Percutaneous vertebroplasty
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Percutaneous vertebroplasty

Debra Larsen Acute pain nurse, Pain Management Services, Royal Devon and Exeter NHS Healthcare Trust, Exeter, Devon

Percutaneous vertebroplasty is a minimally invasive procedure used to stabilise vertebral compression fractures caused by osteoporosis, haemangioma, myeloma, metastases and bone cysts. Acrylic bone cement is injected into the vertebral body to relieve pain and structurally reinforce the fracture. Interest in percutaneous vertebroplasty has grown as a result of technical procedural advances in radiology and the publication of an appraisal of, and guidelines for, the procedure by the National Institute for Clinical Excellence (2003). Nurses should be aware of the potential benefits of vertebroplasty and be involved in patient selection, and care of the patient before, during and after the procedure. Nurses should also be involved in audit analysis of the results of the procedure. More research into the effects of vertebroplasty is required and should involve nurses caring for this patient group.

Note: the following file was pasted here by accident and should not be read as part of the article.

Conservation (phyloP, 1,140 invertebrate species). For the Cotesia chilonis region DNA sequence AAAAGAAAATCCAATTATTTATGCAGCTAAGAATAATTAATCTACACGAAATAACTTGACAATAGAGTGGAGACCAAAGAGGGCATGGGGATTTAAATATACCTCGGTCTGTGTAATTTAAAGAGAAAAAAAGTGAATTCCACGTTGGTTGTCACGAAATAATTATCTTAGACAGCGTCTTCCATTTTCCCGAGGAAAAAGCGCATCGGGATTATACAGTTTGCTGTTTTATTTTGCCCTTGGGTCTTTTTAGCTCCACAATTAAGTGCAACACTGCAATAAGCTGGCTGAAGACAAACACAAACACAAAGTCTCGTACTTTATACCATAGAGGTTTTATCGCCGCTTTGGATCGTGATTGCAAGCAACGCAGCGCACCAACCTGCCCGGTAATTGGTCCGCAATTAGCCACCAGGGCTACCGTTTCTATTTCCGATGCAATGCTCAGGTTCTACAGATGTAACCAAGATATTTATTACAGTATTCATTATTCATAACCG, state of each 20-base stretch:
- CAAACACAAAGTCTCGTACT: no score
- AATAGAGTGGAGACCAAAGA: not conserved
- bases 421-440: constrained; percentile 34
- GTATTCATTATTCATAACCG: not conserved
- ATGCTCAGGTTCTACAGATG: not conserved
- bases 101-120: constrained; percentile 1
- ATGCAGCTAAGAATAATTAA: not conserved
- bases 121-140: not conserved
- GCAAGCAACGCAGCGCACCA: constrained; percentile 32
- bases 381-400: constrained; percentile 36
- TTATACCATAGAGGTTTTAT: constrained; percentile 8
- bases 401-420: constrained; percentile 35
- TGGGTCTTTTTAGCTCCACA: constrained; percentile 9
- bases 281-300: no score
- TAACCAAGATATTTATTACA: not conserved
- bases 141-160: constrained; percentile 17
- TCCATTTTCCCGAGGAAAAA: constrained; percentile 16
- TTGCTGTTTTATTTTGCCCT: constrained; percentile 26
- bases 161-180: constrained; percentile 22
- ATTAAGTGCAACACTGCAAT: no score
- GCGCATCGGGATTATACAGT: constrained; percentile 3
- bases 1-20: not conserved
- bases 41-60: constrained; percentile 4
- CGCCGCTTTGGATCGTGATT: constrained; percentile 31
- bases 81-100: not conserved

Nursing Standard. 18, 31,33-37. doi: 10.7748/ns2004.

Published in print: 14 April 2004